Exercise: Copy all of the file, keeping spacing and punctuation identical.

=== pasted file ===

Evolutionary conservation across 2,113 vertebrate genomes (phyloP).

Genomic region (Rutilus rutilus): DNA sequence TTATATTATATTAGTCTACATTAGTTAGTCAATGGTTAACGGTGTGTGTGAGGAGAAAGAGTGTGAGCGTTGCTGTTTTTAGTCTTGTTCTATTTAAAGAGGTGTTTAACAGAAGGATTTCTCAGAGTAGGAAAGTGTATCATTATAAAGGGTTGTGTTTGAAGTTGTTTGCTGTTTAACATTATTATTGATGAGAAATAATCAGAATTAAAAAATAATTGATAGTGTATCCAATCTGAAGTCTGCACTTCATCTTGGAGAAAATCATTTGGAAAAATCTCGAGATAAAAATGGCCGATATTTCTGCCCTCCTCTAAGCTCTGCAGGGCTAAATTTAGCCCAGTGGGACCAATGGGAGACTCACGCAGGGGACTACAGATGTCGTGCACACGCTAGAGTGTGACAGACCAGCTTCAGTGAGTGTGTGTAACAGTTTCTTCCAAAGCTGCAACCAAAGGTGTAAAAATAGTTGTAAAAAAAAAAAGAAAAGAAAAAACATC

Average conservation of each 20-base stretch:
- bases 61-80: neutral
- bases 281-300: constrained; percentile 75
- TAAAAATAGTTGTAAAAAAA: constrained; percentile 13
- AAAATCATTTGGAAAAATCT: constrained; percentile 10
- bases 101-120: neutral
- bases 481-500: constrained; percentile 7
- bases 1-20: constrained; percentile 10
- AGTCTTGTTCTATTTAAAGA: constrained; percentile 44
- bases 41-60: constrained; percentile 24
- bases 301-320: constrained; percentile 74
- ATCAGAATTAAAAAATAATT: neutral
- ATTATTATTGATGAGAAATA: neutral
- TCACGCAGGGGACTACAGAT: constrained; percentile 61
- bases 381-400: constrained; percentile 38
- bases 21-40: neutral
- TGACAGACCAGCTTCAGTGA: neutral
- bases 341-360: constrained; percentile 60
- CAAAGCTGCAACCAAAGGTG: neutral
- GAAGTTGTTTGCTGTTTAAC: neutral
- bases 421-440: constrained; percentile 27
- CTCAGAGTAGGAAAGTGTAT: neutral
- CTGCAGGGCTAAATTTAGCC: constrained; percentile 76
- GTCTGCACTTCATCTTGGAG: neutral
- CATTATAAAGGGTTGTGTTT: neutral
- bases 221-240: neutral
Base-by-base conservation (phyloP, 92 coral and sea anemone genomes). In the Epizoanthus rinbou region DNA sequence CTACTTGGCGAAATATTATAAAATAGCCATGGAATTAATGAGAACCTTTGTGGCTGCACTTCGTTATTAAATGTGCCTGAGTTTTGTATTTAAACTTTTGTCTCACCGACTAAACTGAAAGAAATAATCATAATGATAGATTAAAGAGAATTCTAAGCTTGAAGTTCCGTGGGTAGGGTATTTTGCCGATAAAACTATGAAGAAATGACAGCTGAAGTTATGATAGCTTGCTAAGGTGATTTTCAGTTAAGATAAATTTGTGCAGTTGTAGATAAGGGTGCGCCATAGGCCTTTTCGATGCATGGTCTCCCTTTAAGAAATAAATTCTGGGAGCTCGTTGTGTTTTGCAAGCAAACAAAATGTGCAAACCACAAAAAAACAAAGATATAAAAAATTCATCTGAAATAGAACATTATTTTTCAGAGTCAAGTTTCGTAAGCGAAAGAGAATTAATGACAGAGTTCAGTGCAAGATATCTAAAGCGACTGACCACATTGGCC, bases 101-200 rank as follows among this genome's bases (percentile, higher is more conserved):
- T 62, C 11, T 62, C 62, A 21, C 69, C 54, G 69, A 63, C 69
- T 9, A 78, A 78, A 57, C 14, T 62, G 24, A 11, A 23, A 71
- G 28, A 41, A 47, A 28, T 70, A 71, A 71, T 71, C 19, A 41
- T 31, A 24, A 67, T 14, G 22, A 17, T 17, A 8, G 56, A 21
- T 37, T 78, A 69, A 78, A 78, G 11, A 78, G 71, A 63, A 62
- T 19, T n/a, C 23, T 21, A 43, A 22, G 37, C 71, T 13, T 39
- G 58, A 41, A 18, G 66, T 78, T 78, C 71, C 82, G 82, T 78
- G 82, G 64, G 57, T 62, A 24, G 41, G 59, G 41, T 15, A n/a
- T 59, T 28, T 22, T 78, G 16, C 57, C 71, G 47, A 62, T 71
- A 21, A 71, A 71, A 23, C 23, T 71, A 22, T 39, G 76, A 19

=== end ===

Evolutionary conservation across 2,113 vertebrate genomes (phyloP).

Genomic region (Rutilus rutilus): DNA sequence TTATATTATATTAGTCTACATTAGTTAGTCAATGGTTAACGGTGTGTGTGAGGAGAAAGAGTGTGAGCGTTGCTGTTTTTAGTCTTGTTCTATTTAAAGAGGTGTTTAACAGAAGGATTTCTCAGAGTAGGAAAGTGTATCATTATAAAGGGTTGTGTTTGAAGTTGTTTGCTGTTTAACATTATTATTGATGAGAAATAATCAGAATTAAAAAATAATTGATAGTGTATCCAATCTGAAGTCTGCACTTCATCTTGGAGAAAATCATTTGGAAAAATCTCGAGATAAAAATGGCCGATATTTCTGCCCTCCTCTAAGCTCTGCAGGGCTAAATTTAGCCCAGTGGGACCAATGGGAGACTCACGCAGGGGACTACAGATGTCGTGCACACGCTAGAGTGTGACAGACCAGCTTCAGTGAGTGTGTGTAACAGTTTCTTCCAAAGCTGCAACCAAAGGTGTAAAAATAGTTGTAAAAAAAAAAAGAAAAGAAAAAACATC

Average conservation of each 20-base stretch:
- bases 61-80: neutral
- bases 281-300: constrained; percentile 75
- TAAAAATAGTTGTAAAAAAA: constrained; percentile 13
- AAAATCATTTGGAAAAATCT: constrained; percentile 10
- bases 101-120: neutral
- bases 481-500: constrained; percentile 7
- bases 1-20: constrained; percentile 10
- AGTCTTGTTCTATTTAAAGA: constrained; percentile 44
- bases 41-60: constrained; percentile 24
- bases 301-320: constrained; percentile 74
- ATCAGAATTAAAAAATAATT: neutral
- ATTATTATTGATGAGAAATA: neutral
- TCACGCAGGGGACTACAGAT: constrained; percentile 61
- bases 381-400: constrained; percentile 38
- bases 21-40: neutral
- TGACAGACCAGCTTCAGTGA: neutral
- bases 341-360: constrained; percentile 60
- CAAAGCTGCAACCAAAGGTG: neutral
- GAAGTTGTTTGCTGTTTAAC: neutral
- bases 421-440: constrained; percentile 27
- CTCAGAGTAGGAAAGTGTAT: neutral
- CTGCAGGGCTAAATTTAGCC: constrained; percentile 76
- GTCTGCACTTCATCTTGGAG: neutral
- CATTATAAAGGGTTGTGTTT: neutral
- bases 221-240: neutral
Base-by-base conservation (phyloP, 92 coral and sea anemone genomes). In the Epizoanthus rinbou region DNA sequence CTACTTGGCGAAATATTATAAAATAGCCATGGAATTAATGAGAACCTTTGTGGCTGCACTTCGTTATTAAATGTGCCTGAGTTTTGTATTTAAACTTTTGTCTCACCGACTAAACTGAAAGAAATAATCATAATGATAGATTAAAGAGAATTCTAAGCTTGAAGTTCCGTGGGTAGGGTATTTTGCCGATAAAACTATGAAGAAATGACAGCTGAAGTTATGATAGCTTGCTAAGGTGATTTTCAGTTAAGATAAATTTGTGCAGTTGTAGATAAGGGTGCGCCATAGGCCTTTTCGATGCATGGTCTCCCTTTAAGAAATAAATTCTGGGAGCTCGTTGTGTTTTGCAAGCAAACAAAATGTGCAAACCACAAAAAAACAAAGATATAAAAAATTCATCTGAAATAGAACATTATTTTTCAGAGTCAAGTTTCGTAAGCGAAAGAGAATTAATGACAGAGTTCAGTGCAAGATATCTAAAGCGACTGACCACATTGGCC, bases 101-200 rank as follows among this genome's bases (percentile, higher is more conserved):
- T 62, C 11, T 62, C 62, A 21, C 69, C 54, G 69, A 63, C 69
- T 9, A 78, A 78, A 57, C 14, T 62, G 24, A 11, A 23, A 71
- G 28, A 41, A 47, A 28, T 70, A 71, A 71, T 71, C 19, A 41
- T 31, A 24, A 67, T 14, G 22, A 17, T 17, A 8, G 56, A 21
- T 37, T 78, A 69, A 78, A 78, G 11, A 78, G 71, A 63, A 62
- T 19, T n/a, C 23, T 21, A 43, A 22, G 37, C 71, T 13, T 39
- G 58, A 41, A 18, G 66, T 78, T 78, C 71, C 82, G 82, T 78
- G 82, G 64, G 57, T 62, A 24, G 41, G 59, G 41, T 15, A n/a
- T 59, T 28, T 22, T 78, G 16, C 57, C 71, G 47, A 62, T 71
- A 21, A 71, A 71, A 23, C 23, T 71, A 22, T 39, G 76, A 19